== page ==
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China's government is moving to tighten its grip over the internet as it rolls out draft rules that will effectively ban Web domains not approved by local authorities -- including possibly the most widely used .com and .org addresses.
The Ministry of Industry and Information Technology is seeking feedback on regulations proposing that internet domain names offering "domestic access" should only be provided by services supervised by the government, according to a notice posted on the regulator's website. Domain names are web locations such as .net or .cn, and under the proposal, their providers have to apply to the ministry for approval before Web addresses are allowed to operate.
Details on the proposal are still unclear, with some wording open to interpretation. But the regulations could allow the government to monitor users' activity and strengthen their control over what content is accessible, Lento Yip, chairman of the Hong Kong Internet Service Providers Association, said in an email. The government of China, which has the world's largest internet population, already blocks and filters content from local and overseas websites to keep a tight rein on citizens' access to information via the so-called Great Firewall.
"The domain name system will work in the background for your every single click on the browser, while the Great Firewall blocks outside content," Mr. Yip said. "If this trend continues, we can predict that the Chinese network will soon become a big intranet, totally monitored by a network 'big brother'."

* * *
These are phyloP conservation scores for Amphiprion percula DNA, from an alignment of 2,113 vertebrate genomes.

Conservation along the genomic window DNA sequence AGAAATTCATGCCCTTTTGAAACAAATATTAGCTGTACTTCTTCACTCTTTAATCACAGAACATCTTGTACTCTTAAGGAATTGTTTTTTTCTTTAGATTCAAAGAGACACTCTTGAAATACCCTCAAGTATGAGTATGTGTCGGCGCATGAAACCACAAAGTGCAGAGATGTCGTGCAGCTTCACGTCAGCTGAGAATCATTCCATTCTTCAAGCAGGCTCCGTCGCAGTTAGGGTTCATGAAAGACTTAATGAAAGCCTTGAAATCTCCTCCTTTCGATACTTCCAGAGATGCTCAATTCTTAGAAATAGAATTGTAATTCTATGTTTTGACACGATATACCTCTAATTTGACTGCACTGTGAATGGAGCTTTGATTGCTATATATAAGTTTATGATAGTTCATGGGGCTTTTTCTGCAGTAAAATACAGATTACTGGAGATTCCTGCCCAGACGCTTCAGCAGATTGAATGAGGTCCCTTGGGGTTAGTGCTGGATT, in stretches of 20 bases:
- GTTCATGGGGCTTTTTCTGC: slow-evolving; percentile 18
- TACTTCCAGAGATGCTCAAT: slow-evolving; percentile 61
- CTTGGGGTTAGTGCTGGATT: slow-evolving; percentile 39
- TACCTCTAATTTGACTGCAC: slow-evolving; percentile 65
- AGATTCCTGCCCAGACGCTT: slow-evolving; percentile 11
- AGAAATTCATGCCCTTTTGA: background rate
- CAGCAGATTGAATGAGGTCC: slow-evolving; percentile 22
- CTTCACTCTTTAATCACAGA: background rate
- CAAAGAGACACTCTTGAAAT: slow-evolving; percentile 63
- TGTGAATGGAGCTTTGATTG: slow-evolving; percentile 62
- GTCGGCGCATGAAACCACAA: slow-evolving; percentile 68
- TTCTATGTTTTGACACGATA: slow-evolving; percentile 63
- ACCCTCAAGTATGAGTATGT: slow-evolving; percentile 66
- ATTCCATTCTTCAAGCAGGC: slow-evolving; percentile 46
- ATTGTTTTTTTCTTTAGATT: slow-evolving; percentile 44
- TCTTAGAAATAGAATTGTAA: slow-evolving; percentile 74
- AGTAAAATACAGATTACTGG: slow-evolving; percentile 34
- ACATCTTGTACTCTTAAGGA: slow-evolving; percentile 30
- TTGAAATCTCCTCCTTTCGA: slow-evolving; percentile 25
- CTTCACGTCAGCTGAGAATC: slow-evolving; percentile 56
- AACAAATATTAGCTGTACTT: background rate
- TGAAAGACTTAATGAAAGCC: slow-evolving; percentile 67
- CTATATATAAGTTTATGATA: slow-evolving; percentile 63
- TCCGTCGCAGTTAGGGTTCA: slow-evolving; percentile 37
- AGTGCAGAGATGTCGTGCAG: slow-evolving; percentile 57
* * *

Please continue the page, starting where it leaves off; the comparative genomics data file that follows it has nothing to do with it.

China employs one of the world's most exhaustive internet censorship regimes to suppress dissent and information deemed dangerous by the Communist Party. Social media posts can be deleted and search terms blocked, while local web users can't access many foreign websites including those of Facebook and Twitter. The ministry didn't respond to a fax requesting comment on how the envisioned rules could affect internet regulation.
The government has increased restrictions since Xi Jinping took power three years ago, passing a security law establishing "cybersovereignty," making retweets of rumors a crime and advancing regulations that would let companies in key sectors only use technology deemed "safe and controllable." The Chinese leader made personal visits to top state-run media outlets last month, where reporters were called on to show loyalty to the party.
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Authorities are seeking feedback on the draft until April 25. If adopted, the new rules mean that, instead of blacklisting specific sites, the government will grant access only to websites that make it onto a white list, said Lokman Tsui, an assistant professor at the School of Journalism and Communication at the Chinese University of Hong Kong who has advised Google on freedom of expression and the internet.
"This is a serious escalation, and from what I can see would be an unprecedented move," Mr. Tsui said in an email.
China last year erected regulations to supervise domain name registrars that operate within its borders, but the new rules would be the first time it's sought to extend its control over domains themselves, Mr. Tsui said. Article 37 of the proposed rules expressly puts domain names under central control, by blocking any not registered with the authorities, he said.
The wording was vague, and it's unclear whether websites hosted outside the country and administered by The Internet Corporation for Assigned Names and Numbers (ICANN) -- the quasi-governmental non-profit gatekeeper for web addresses -- could be subject to the regulations. Mr. Yip said the regulations will likely apply only to websites hosted on servers within the country.
~~ Bloomberg News, with Ad Age Staff